MHA Dallas hosts a number of peer-led support groups at our Dallas offices. Registration is not required and there is no cost to attend a group session. If you are a student wanting to observe the support groups for class credit, please email Cole Arnold at firstname.lastname@example.org two weeks in advance from the date that you are wanting to attend.
Click here for a comprehensive schedule.
Depression and Bipolar Support Alliance (DBSA):
DBSA Dallas is a locally-run, independent affiliate of the National DBSA, which is the largest support organization in the nation devoted exclusively to mood disorders. DBSA Dallas is a not-for-profit corporation run by “peers, individuals with mood disorders and their significant others. The purpose of the corporation is to improve the lives of people living with mood disorders in the Dallas area.”
Meetings are held every Monday from 2 to 3:30 p.m.
Hoarding and Cluttering Support Group:
The Hoarding and Cluttering Support Group follows an action-oriented self-help program called the “Buried In Treasures Workshop.” Each session focuses on the book Buried in Treasures: Help for Compulsive Acquiring, Saving, and Hoarding (Tolin, Frost, & Steketee, 2nd ed. 2013, Oxford University Press). Sessions are facilitated by a nonprofessional who may have (or have had) a hoarding disorder or a special interest in it. Activities include chapter discussions; exercises from the book related to acquisition, discarding and disorganization; and homework between sessions at the participant’s pace.
Meetings are held the 2nd and 4th Tuesdays of Every Month from 10 to 11:30 a.m.
Recovery International (RI):
Recovery International (RI) is a mental health self-help organization whose programs are based on the cognitive-behavioral, peer-led training methods developed by Abraham Low, MD. The RI Method is a system of self-help techniques used to help individuals lead more peaceful and productive lives. People who practice the living skills detailed in the programs learn to change their thoughts and behaviors; changes in attitudes and beliefs follow. Although many people only use the Recovery International Method for their needs, it is not intended as a substitute for professional care, but rather as an adjunct to it.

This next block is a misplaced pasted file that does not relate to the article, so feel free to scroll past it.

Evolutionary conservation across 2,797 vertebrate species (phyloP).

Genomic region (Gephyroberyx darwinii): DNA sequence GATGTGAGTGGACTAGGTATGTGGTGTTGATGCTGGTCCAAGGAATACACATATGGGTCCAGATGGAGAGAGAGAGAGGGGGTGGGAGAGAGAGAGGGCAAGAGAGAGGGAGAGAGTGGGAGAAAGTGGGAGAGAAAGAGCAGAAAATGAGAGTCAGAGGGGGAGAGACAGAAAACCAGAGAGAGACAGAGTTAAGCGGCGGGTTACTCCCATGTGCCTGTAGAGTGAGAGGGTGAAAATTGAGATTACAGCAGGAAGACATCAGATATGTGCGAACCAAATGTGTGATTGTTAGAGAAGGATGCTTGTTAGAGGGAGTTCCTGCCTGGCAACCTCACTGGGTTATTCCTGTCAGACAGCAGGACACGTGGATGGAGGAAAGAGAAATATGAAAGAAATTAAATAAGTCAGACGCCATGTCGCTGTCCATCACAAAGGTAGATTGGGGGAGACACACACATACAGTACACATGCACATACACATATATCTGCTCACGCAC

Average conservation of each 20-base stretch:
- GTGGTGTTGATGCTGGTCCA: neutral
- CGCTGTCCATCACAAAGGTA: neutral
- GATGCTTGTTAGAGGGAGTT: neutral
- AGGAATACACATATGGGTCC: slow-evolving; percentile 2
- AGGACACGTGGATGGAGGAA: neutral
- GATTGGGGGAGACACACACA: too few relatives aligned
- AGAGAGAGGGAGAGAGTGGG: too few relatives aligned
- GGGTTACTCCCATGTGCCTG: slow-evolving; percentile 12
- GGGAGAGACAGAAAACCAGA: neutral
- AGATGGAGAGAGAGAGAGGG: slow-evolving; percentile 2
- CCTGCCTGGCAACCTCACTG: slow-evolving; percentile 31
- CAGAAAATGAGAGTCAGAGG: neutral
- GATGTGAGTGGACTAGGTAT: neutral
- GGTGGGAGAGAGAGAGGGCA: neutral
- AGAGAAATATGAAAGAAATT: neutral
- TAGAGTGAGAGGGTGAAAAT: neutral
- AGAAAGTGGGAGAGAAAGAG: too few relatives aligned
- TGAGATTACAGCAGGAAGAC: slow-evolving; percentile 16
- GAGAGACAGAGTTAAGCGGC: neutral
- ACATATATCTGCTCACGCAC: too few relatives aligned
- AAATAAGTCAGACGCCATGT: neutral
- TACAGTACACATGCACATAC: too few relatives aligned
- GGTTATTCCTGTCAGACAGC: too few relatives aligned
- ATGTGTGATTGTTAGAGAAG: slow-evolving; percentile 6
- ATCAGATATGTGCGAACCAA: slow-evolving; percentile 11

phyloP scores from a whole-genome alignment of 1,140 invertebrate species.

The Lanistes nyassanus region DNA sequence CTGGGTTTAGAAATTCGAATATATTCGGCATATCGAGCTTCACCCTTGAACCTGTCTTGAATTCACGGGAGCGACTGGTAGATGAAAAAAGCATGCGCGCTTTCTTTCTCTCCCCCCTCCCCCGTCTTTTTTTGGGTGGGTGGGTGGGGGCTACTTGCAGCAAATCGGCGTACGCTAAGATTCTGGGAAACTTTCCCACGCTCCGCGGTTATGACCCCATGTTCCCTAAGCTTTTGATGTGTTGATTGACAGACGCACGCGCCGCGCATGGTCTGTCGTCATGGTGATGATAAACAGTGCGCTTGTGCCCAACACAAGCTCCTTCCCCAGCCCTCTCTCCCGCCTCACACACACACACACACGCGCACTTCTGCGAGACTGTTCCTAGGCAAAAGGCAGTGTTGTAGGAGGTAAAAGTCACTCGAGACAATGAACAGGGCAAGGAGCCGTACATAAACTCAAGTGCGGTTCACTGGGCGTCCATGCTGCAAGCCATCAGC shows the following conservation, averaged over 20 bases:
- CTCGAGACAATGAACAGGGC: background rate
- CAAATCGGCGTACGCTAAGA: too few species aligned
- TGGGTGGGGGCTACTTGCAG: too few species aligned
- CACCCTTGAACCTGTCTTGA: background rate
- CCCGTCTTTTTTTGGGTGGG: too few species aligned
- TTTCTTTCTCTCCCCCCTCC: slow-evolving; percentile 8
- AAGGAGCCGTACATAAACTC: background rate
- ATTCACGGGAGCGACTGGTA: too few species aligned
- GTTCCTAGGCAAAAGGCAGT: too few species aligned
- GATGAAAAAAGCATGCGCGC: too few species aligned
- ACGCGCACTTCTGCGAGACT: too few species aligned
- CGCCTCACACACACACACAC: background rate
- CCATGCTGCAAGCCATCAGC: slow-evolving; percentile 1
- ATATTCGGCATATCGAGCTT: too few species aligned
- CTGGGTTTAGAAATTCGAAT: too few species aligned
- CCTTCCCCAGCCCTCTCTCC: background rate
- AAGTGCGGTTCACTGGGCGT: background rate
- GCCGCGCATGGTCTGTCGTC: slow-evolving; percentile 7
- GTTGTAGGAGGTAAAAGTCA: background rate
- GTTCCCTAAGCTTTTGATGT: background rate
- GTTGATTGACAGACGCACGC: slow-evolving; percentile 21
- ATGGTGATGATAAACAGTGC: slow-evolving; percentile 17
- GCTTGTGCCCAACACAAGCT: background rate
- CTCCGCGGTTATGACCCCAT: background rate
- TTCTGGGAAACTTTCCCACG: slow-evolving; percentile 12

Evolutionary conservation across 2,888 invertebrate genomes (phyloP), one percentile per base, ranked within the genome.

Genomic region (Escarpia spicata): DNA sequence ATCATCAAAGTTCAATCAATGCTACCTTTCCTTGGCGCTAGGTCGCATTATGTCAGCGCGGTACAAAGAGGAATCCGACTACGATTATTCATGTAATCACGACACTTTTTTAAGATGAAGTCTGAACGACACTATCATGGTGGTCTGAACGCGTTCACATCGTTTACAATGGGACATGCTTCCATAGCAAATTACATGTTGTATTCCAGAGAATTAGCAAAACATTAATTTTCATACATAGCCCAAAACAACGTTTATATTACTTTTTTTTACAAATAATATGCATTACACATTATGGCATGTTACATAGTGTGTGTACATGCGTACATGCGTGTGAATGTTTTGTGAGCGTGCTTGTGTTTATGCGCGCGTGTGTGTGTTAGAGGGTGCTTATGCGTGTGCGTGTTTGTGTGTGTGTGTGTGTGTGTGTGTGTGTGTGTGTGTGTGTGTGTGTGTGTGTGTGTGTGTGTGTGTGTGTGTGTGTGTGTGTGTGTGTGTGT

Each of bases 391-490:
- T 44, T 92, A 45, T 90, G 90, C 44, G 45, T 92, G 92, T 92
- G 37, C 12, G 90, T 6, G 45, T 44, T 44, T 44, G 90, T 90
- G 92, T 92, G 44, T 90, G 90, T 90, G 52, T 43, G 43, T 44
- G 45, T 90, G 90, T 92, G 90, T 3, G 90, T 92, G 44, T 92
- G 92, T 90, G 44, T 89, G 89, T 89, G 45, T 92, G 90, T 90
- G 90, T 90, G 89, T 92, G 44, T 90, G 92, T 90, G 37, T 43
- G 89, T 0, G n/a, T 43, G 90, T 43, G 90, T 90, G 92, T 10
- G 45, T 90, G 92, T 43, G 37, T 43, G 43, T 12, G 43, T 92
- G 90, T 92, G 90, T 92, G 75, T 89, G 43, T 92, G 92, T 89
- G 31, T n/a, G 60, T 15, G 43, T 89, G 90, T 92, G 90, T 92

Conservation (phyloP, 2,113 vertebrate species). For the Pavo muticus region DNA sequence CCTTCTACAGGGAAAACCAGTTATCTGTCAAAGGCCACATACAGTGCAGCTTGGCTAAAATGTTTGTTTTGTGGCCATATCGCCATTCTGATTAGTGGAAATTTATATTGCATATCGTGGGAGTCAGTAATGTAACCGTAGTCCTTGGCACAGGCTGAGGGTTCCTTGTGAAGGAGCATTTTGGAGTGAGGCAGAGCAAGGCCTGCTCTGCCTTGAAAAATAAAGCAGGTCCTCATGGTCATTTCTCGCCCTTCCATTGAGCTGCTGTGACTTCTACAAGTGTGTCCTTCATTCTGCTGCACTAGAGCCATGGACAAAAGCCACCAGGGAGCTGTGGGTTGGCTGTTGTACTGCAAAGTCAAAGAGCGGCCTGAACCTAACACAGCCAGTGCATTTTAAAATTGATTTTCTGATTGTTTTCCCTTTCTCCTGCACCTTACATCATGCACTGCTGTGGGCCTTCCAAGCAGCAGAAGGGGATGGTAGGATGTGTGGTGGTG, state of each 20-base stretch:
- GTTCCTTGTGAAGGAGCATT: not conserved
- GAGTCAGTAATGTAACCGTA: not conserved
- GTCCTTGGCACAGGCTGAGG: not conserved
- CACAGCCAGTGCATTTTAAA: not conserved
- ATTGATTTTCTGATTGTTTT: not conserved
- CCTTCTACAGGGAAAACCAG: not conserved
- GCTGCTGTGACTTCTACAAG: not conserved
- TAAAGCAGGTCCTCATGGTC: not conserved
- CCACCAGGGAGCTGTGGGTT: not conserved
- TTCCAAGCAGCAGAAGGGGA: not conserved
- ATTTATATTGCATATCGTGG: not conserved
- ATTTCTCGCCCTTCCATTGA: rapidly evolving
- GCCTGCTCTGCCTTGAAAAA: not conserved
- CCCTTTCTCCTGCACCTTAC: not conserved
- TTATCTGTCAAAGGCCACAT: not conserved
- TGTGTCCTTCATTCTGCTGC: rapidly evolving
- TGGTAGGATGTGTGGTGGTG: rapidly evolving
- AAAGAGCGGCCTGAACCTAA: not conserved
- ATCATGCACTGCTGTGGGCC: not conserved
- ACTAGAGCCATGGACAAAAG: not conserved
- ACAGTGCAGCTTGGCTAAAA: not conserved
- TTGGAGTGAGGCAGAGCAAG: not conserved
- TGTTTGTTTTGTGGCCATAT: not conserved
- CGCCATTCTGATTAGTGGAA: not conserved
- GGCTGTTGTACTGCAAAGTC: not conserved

Meetings are held every Tuesday from 10 to 11:30 a.m.
Taking Care of You:
A skill-building group for people living with a behavioral health concerns. It is designed to help members reach a sense of peace. Topics include recovering from anger and fear, resilience thinking, boundary building, finding resources and safety concerns.
Meetings are held every Wednesday from 2 to 3:30 p.m.
Depression Support Group:
Depression is a tricky illness because it tends to perpetuate itself in three ways. First, it makes it difficult to make decisions – it’s difficult just to decide to get better, much less to decide how to get better. Second, it inhibits motivation – many times you may get started but then you lose your enthusiasm at the first “bump in the road.” Lastly, at the moment you most need support, the illness makes people feel isolated and alone.
Meetings are held every Thursday from 2 to 3:30 p.m.
Achievement Through The Arts (ATTA):
ATTA is a local organization of artists who live with a behavioral health concern. ATTA “envisions our community supporting art as a means of recovery through self-expression in a stigma-free environment.” For more information, contact ATTA President KeLaine Kvale at 214-296-7314.
Meetings are held every Friday from 9 to 10 a.m. for Writers Group and from 10 a.m. to 12 p.m. for ATTA’s core group meeting.